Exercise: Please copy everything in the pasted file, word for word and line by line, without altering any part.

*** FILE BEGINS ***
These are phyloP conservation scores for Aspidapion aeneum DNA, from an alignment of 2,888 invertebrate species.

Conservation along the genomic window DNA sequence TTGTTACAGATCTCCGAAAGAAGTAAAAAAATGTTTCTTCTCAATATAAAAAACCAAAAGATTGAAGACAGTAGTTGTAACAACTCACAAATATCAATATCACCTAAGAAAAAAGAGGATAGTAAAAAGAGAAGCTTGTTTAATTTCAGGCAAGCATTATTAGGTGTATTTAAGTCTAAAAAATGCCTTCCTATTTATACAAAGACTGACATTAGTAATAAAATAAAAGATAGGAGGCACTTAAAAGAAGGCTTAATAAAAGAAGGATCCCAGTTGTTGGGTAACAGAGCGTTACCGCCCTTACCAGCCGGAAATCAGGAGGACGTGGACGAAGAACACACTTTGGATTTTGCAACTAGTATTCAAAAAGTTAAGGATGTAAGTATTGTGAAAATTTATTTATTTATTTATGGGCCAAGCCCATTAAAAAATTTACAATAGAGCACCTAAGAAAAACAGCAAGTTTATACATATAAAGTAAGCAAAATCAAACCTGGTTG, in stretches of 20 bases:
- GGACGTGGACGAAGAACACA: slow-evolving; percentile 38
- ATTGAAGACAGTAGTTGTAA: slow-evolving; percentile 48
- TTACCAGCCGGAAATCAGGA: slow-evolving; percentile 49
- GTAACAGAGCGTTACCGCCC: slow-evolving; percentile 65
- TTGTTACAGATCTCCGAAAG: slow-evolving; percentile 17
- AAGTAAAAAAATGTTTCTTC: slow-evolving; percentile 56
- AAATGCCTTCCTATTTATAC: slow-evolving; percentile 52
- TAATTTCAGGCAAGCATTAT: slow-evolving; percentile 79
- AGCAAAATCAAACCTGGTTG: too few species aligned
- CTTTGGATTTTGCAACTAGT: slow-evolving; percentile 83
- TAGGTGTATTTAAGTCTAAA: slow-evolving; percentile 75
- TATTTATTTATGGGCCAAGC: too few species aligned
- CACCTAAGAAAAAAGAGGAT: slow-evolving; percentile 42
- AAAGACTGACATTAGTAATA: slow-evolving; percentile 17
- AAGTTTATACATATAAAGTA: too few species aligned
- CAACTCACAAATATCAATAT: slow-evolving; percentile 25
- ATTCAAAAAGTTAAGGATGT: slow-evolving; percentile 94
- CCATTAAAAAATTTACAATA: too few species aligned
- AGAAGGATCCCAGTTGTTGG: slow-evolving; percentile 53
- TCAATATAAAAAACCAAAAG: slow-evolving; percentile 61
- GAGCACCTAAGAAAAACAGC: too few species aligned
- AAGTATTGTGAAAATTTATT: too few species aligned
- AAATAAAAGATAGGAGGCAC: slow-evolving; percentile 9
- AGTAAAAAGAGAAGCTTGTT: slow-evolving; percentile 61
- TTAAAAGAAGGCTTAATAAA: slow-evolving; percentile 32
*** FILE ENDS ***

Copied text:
These are phyloP conservation scores for Aspidapion aeneum DNA, from an alignment of 2,888 invertebrate species.

Conservation along the genomic window DNA sequence TTGTTACAGATCTCCGAAAGAAGTAAAAAAATGTTTCTTCTCAATATAAAAAACCAAAAGATTGAAGACAGTAGTTGTAACAACTCACAAATATCAATATCACCTAAGAAAAAAGAGGATAGTAAAAAGAGAAGCTTGTTTAATTTCAGGCAAGCATTATTAGGTGTATTTAAGTCTAAAAAATGCCTTCCTATTTATACAAAGACTGACATTAGTAATAAAATAAAAGATAGGAGGCACTTAAAAGAAGGCTTAATAAAAGAAGGATCCCAGTTGTTGGGTAACAGAGCGTTACCGCCCTTACCAGCCGGAAATCAGGAGGACGTGGACGAAGAACACACTTTGGATTTTGCAACTAGTATTCAAAAAGTTAAGGATGTAAGTATTGTGAAAATTTATTTATTTATTTATGGGCCAAGCCCATTAAAAAATTTACAATAGAGCACCTAAGAAAAACAGCAAGTTTATACATATAAAGTAAGCAAAATCAAACCTGGTTG, in stretches of 20 bases:
- GGACGTGGACGAAGAACACA: slow-evolving; percentile 38
- ATTGAAGACAGTAGTTGTAA: slow-evolving; percentile 48
- TTACCAGCCGGAAATCAGGA: slow-evolving; percentile 49
- GTAACAGAGCGTTACCGCCC: slow-evolving; percentile 65
- TTGTTACAGATCTCCGAAAG: slow-evolving; percentile 17
- AAGTAAAAAAATGTTTCTTC: slow-evolving; percentile 56
- AAATGCCTTCCTATTTATAC: slow-evolving; percentile 52
- TAATTTCAGGCAAGCATTAT: slow-evolving; percentile 79
- AGCAAAATCAAACCTGGTTG: too few species aligned
- CTTTGGATTTTGCAACTAGT: slow-evolving; percentile 83
- TAGGTGTATTTAAGTCTAAA: slow-evolving; percentile 75
- TATTTATTTATGGGCCAAGC: too few species aligned
- CACCTAAGAAAAAAGAGGAT: slow-evolving; percentile 42
- AAAGACTGACATTAGTAATA: slow-evolving; percentile 17
- AAGTTTATACATATAAAGTA: too few species aligned
- CAACTCACAAATATCAATAT: slow-evolving; percentile 25
- ATTCAAAAAGTTAAGGATGT: slow-evolving; percentile 94
- CCATTAAAAAATTTACAATA: too few species aligned
- AGAAGGATCCCAGTTGTTGG: slow-evolving; percentile 53
- TCAATATAAAAAACCAAAAG: slow-evolving; percentile 61
- GAGCACCTAAGAAAAACAGC: too few species aligned
- AAGTATTGTGAAAATTTATT: too few species aligned
- AAATAAAAGATAGGAGGCAC: slow-evolving; percentile 9
- AGTAAAAAGAGAAGCTTGTT: slow-evolving; percentile 61
- TTAAAAGAAGGCTTAATAAA: slow-evolving; percentile 32